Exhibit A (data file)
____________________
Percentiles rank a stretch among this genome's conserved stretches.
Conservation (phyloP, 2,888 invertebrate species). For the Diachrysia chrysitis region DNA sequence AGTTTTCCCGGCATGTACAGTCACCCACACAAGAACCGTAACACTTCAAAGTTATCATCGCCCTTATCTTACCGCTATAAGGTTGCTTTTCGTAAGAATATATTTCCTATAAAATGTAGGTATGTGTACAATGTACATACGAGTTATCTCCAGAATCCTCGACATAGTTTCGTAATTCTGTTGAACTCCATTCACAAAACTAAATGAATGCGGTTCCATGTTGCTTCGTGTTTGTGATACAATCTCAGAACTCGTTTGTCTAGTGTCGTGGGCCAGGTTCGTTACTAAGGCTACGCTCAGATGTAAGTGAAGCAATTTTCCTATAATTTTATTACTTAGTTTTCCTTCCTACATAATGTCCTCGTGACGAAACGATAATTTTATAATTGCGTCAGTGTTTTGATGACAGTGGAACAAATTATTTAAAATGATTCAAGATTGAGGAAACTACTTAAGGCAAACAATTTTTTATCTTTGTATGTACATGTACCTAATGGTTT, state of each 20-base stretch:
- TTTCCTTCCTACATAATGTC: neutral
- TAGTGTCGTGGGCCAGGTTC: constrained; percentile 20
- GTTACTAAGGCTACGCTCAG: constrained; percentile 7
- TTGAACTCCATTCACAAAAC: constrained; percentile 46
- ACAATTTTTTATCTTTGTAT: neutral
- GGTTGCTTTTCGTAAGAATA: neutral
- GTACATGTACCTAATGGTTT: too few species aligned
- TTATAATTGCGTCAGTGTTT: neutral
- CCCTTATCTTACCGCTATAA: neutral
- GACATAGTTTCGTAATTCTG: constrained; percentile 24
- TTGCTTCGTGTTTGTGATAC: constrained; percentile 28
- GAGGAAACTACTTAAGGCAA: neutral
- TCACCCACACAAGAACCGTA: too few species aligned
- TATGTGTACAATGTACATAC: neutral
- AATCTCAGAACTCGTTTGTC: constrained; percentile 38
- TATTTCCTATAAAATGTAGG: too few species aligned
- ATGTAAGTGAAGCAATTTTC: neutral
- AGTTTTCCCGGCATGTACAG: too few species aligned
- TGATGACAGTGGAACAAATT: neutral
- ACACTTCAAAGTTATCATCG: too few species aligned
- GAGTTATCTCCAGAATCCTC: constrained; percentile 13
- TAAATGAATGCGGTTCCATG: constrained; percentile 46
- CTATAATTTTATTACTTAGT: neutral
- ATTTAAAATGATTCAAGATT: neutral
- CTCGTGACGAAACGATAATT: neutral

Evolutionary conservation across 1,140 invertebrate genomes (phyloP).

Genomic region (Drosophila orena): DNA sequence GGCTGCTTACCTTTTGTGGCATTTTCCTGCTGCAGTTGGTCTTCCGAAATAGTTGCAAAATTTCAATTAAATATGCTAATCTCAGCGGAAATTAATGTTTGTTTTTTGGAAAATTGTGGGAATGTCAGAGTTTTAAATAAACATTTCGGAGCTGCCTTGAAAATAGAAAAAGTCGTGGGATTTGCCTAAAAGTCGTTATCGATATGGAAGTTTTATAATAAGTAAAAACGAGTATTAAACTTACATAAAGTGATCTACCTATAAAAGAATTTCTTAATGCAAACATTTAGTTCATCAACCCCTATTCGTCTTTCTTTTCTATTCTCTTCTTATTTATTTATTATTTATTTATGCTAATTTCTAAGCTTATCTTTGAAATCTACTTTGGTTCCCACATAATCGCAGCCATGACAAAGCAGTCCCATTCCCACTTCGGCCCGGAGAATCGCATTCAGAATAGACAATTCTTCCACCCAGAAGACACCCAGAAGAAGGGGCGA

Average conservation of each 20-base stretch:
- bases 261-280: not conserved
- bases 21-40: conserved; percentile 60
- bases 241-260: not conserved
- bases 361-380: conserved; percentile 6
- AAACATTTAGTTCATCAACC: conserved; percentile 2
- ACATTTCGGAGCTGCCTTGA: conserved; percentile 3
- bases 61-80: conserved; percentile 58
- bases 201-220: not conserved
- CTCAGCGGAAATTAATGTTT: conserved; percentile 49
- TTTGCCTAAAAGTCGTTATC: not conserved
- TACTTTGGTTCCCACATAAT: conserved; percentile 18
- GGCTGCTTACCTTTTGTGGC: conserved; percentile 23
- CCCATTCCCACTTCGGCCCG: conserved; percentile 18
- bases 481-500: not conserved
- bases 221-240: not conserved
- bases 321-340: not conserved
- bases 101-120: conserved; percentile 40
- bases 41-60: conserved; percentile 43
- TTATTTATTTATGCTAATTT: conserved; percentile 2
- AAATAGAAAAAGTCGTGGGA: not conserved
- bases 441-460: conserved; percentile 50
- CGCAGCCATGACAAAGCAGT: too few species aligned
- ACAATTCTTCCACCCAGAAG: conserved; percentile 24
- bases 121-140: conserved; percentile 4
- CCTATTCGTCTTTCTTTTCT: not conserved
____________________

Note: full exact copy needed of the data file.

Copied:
Percentiles rank a stretch among this genome's conserved stretches.
Conservation (phyloP, 2,888 invertebrate species). For the Diachrysia chrysitis region DNA sequence AGTTTTCCCGGCATGTACAGTCACCCACACAAGAACCGTAACACTTCAAAGTTATCATCGCCCTTATCTTACCGCTATAAGGTTGCTTTTCGTAAGAATATATTTCCTATAAAATGTAGGTATGTGTACAATGTACATACGAGTTATCTCCAGAATCCTCGACATAGTTTCGTAATTCTGTTGAACTCCATTCACAAAACTAAATGAATGCGGTTCCATGTTGCTTCGTGTTTGTGATACAATCTCAGAACTCGTTTGTCTAGTGTCGTGGGCCAGGTTCGTTACTAAGGCTACGCTCAGATGTAAGTGAAGCAATTTTCCTATAATTTTATTACTTAGTTTTCCTTCCTACATAATGTCCTCGTGACGAAACGATAATTTTATAATTGCGTCAGTGTTTTGATGACAGTGGAACAAATTATTTAAAATGATTCAAGATTGAGGAAACTACTTAAGGCAAACAATTTTTTATCTTTGTATGTACATGTACCTAATGGTTT, state of each 20-base stretch:
- TTTCCTTCCTACATAATGTC: neutral
- TAGTGTCGTGGGCCAGGTTC: constrained; percentile 20
- GTTACTAAGGCTACGCTCAG: constrained; percentile 7
- TTGAACTCCATTCACAAAAC: constrained; percentile 46
- ACAATTTTTTATCTTTGTAT: neutral
- GGTTGCTTTTCGTAAGAATA: neutral
- GTACATGTACCTAATGGTTT: too few species aligned
- TTATAATTGCGTCAGTGTTT: neutral
- CCCTTATCTTACCGCTATAA: neutral
- GACATAGTTTCGTAATTCTG: constrained; percentile 24
- TTGCTTCGTGTTTGTGATAC: constrained; percentile 28
- GAGGAAACTACTTAAGGCAA: neutral
- TCACCCACACAAGAACCGTA: too few species aligned
- TATGTGTACAATGTACATAC: neutral
- AATCTCAGAACTCGTTTGTC: constrained; percentile 38
- TATTTCCTATAAAATGTAGG: too few species aligned
- ATGTAAGTGAAGCAATTTTC: neutral
- AGTTTTCCCGGCATGTACAG: too few species aligned
- TGATGACAGTGGAACAAATT: neutral
- ACACTTCAAAGTTATCATCG: too few species aligned
- GAGTTATCTCCAGAATCCTC: constrained; percentile 13
- TAAATGAATGCGGTTCCATG: constrained; percentile 46
- CTATAATTTTATTACTTAGT: neutral
- ATTTAAAATGATTCAAGATT: neutral
- CTCGTGACGAAACGATAATT: neutral

Evolutionary conservation across 1,140 invertebrate genomes (phyloP).

Genomic region (Drosophila orena): DNA sequence GGCTGCTTACCTTTTGTGGCATTTTCCTGCTGCAGTTGGTCTTCCGAAATAGTTGCAAAATTTCAATTAAATATGCTAATCTCAGCGGAAATTAATGTTTGTTTTTTGGAAAATTGTGGGAATGTCAGAGTTTTAAATAAACATTTCGGAGCTGCCTTGAAAATAGAAAAAGTCGTGGGATTTGCCTAAAAGTCGTTATCGATATGGAAGTTTTATAATAAGTAAAAACGAGTATTAAACTTACATAAAGTGATCTACCTATAAAAGAATTTCTTAATGCAAACATTTAGTTCATCAACCCCTATTCGTCTTTCTTTTCTATTCTCTTCTTATTTATTTATTATTTATTTATGCTAATTTCTAAGCTTATCTTTGAAATCTACTTTGGTTCCCACATAATCGCAGCCATGACAAAGCAGTCCCATTCCCACTTCGGCCCGGAGAATCGCATTCAGAATAGACAATTCTTCCACCCAGAAGACACCCAGAAGAAGGGGCGA

Average conservation of each 20-base stretch:
- bases 261-280: not conserved
- bases 21-40: conserved; percentile 60
- bases 241-260: not conserved
- bases 361-380: conserved; percentile 6
- AAACATTTAGTTCATCAACC: conserved; percentile 2
- ACATTTCGGAGCTGCCTTGA: conserved; percentile 3
- bases 61-80: conserved; percentile 58
- bases 201-220: not conserved
- CTCAGCGGAAATTAATGTTT: conserved; percentile 49
- TTTGCCTAAAAGTCGTTATC: not conserved
- TACTTTGGTTCCCACATAAT: conserved; percentile 18
- GGCTGCTTACCTTTTGTGGC: conserved; percentile 23
- CCCATTCCCACTTCGGCCCG: conserved; percentile 18
- bases 481-500: not conserved
- bases 221-240: not conserved
- bases 321-340: not conserved
- bases 101-120: conserved; percentile 40
- bases 41-60: conserved; percentile 43
- TTATTTATTTATGCTAATTT: conserved; percentile 2
- AAATAGAAAAAGTCGTGGGA: not conserved
- bases 441-460: conserved; percentile 50
- CGCAGCCATGACAAAGCAGT: too few species aligned
- ACAATTCTTCCACCCAGAAG: conserved; percentile 24
- bases 121-140: conserved; percentile 4
- CCTATTCGTCTTTCTTTTCT: not conserved